Prestin-Based Outer Hair Cell Motility Is Necessary for Mammalian Cochlear Amplification

Peter Dallos*, Xudong Wu, Mary Ann Cheatham, Jiangang Gao, Jing Zheng, Charles T. Anderson, Shuping Jia, Xiang Wang, Wendy H.Y. Cheng, Soma Sengupta, David Z.Z. He, Jian Zuo

*Corresponding author for this work

Research output: Contribution to journalArticlepeer-review

233 Scopus citations

Abstract

It is a central tenet of cochlear neurobiology that mammalian ears rely on a local, mechanical amplification process for their high sensitivity and sharp frequency selectivity. While it is generally agreed that outer hair cells provide the amplification, two mechanisms have been proposed: stereociliary motility and somatic motility. The latter is driven by the motor protein prestin. Electrophysiological phenotyping of a prestin knockout mouse intimated that somatic motility is the amplifier. However, outer hair cells of knockout mice have significantly altered mechanical properties, making this mouse model unsatisfactory. Here, we study a mouse model without alteration to outer hair cell and organ of Corti mechanics or to mechanoelectric transduction, but with diminished prestin function. These animals have knockout-like behavior, demonstrating that prestin-based electromotility is required for cochlear amplification.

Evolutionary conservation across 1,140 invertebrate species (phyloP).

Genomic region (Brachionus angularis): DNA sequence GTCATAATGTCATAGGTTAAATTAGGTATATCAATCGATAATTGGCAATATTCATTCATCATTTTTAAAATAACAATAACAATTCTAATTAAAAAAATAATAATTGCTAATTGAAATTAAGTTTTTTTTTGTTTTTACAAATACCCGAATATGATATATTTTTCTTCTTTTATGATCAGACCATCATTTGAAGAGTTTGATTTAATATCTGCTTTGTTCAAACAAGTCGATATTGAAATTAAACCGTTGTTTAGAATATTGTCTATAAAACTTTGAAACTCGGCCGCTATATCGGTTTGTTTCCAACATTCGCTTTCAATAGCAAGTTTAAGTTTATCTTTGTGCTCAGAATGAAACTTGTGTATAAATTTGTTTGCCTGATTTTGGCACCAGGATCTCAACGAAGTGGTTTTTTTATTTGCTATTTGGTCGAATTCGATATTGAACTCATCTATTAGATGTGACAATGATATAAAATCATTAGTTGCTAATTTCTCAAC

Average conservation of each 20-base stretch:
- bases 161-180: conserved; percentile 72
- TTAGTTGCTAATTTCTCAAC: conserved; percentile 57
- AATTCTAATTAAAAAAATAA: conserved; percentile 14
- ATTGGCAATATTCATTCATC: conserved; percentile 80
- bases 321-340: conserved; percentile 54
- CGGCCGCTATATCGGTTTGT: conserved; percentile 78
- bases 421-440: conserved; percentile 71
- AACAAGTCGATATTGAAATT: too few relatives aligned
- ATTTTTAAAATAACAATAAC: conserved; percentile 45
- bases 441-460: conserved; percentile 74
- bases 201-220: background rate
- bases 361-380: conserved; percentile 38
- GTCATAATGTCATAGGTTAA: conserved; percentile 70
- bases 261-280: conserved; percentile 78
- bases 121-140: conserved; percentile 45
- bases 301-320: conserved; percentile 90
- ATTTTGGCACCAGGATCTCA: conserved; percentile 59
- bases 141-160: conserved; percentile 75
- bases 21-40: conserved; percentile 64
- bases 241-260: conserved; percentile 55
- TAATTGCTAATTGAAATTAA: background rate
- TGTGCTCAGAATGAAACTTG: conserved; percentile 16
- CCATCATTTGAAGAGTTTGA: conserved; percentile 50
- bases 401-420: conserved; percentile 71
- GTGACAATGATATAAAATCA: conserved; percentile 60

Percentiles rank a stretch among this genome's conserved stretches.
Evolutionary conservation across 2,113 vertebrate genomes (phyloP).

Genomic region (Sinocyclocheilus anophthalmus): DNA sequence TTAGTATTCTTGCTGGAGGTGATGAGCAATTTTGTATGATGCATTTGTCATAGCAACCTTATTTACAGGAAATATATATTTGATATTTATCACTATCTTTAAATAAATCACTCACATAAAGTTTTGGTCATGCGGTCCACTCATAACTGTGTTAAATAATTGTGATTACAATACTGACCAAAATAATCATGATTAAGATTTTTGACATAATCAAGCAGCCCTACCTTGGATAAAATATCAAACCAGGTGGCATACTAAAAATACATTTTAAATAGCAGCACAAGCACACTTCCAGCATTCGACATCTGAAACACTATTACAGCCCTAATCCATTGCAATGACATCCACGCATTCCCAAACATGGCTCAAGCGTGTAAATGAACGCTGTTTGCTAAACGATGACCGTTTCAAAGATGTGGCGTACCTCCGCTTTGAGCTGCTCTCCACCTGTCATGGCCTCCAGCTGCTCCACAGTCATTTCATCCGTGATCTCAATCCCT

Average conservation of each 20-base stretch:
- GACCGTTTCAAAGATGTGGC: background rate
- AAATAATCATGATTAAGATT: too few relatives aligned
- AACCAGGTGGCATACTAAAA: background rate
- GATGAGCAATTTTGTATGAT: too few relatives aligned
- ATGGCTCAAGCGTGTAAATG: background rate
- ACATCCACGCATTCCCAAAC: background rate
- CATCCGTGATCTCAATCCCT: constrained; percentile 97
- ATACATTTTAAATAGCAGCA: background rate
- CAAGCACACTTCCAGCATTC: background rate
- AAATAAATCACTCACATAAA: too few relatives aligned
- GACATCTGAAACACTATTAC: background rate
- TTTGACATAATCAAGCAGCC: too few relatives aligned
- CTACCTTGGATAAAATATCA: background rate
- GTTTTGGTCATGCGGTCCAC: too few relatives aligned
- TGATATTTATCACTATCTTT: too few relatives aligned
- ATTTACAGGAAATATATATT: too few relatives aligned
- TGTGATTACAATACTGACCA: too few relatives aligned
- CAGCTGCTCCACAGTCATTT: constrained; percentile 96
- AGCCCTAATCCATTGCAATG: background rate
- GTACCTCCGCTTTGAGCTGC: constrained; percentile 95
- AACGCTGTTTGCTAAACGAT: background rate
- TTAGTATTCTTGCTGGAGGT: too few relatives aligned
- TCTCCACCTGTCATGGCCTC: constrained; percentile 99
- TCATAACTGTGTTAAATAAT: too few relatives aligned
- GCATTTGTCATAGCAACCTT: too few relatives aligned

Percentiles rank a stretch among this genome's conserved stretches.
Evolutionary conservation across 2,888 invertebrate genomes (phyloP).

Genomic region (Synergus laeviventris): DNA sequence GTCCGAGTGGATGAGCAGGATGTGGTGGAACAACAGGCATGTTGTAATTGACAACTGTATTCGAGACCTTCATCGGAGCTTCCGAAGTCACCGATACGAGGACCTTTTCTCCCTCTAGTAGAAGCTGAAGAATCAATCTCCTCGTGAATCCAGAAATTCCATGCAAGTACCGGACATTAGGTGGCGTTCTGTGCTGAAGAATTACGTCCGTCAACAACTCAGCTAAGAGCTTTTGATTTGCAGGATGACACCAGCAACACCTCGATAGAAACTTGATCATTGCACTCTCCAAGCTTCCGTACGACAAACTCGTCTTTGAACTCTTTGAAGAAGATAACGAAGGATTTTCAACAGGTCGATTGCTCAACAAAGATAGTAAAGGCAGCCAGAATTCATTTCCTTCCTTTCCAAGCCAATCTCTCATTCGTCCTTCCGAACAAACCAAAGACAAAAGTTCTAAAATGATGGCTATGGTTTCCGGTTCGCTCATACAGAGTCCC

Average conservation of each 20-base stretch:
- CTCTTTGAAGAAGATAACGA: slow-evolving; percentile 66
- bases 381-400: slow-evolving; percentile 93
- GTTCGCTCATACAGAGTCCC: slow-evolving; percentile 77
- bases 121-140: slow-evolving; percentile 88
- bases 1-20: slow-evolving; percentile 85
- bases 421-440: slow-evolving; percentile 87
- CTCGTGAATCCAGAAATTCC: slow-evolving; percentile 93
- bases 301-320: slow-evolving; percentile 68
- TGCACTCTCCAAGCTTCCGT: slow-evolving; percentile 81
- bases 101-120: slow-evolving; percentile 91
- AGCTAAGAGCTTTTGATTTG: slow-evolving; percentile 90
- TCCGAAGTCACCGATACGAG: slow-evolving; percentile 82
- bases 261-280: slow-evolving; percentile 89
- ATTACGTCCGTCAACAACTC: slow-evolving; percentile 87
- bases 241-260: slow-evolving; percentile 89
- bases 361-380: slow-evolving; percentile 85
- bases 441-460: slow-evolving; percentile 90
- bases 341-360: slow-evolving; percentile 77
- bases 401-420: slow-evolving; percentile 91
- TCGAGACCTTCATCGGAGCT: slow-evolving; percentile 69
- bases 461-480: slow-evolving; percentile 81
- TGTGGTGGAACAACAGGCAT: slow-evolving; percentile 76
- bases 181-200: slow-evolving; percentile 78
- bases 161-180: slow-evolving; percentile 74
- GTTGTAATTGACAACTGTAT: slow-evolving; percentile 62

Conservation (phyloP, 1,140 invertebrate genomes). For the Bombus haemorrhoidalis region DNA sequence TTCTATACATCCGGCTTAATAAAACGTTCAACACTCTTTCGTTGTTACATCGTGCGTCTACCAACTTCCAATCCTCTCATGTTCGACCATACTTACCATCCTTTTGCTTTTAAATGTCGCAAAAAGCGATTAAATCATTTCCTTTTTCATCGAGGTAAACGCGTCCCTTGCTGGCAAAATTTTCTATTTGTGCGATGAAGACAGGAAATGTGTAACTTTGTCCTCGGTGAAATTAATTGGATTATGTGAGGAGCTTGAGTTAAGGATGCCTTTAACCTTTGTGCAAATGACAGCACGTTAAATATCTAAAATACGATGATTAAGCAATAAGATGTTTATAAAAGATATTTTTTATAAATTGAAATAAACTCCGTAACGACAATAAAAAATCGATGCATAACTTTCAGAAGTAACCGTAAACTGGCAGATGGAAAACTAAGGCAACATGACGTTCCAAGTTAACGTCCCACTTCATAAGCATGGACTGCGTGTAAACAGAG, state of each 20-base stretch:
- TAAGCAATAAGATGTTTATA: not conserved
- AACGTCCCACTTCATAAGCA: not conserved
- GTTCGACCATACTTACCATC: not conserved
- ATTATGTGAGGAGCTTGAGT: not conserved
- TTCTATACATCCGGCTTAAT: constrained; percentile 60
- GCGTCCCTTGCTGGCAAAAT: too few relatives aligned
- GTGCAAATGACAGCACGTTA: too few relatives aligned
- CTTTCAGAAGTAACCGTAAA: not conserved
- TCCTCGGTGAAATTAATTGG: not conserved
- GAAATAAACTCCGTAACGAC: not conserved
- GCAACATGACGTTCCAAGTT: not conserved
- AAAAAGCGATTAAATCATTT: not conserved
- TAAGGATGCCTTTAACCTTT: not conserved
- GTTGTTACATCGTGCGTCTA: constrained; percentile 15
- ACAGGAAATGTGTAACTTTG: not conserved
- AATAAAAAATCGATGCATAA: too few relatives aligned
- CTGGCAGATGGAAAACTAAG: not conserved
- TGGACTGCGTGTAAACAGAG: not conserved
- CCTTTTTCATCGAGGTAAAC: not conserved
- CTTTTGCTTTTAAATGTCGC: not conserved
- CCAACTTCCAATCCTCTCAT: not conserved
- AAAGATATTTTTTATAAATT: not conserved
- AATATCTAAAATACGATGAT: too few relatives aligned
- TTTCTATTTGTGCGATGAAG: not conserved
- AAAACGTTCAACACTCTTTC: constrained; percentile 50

Original languageEnglish (US)
Pages (from-to)333-339
Number of pages7
JournalNeuron
Volume58
Issue number3
DOIs
StatePublished - May 8 2008

Keywords

  • MOLNEURO

ASJC Scopus subject areas

  • Neuroscience(all)

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